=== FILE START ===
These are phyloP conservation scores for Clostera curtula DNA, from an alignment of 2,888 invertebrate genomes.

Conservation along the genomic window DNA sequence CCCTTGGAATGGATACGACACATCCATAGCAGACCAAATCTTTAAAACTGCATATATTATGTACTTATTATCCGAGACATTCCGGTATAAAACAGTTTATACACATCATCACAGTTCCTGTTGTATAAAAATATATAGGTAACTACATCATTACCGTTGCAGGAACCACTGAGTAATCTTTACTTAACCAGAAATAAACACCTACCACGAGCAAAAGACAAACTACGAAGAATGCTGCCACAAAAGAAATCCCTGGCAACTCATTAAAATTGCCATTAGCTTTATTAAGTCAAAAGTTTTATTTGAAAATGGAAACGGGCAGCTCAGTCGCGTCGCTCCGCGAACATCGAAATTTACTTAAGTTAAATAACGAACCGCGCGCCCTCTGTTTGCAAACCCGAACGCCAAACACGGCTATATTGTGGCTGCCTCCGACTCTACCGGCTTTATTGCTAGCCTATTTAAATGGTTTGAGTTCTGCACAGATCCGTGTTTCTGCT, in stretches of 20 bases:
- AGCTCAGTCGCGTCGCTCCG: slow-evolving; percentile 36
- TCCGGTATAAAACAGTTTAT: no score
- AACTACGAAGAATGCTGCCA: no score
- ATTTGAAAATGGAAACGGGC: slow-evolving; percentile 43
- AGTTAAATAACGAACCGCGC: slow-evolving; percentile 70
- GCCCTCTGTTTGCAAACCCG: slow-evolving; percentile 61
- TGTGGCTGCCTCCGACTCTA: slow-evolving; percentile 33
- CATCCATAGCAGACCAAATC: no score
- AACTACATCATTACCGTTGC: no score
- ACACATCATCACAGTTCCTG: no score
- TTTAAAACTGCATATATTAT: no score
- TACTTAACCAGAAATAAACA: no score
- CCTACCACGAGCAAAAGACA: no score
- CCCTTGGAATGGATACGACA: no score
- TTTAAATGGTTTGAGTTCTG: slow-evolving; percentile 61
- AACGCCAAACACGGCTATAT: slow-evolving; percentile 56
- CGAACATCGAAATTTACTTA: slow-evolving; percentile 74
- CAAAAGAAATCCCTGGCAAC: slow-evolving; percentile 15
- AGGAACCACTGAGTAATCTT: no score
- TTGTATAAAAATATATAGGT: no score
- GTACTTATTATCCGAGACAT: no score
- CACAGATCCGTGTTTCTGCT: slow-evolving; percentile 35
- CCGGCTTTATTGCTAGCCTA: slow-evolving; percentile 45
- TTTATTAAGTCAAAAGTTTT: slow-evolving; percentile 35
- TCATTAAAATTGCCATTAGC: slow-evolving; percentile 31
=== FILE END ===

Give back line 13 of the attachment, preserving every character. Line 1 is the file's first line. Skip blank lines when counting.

- TTTAAAACTGCATATATTAT: no score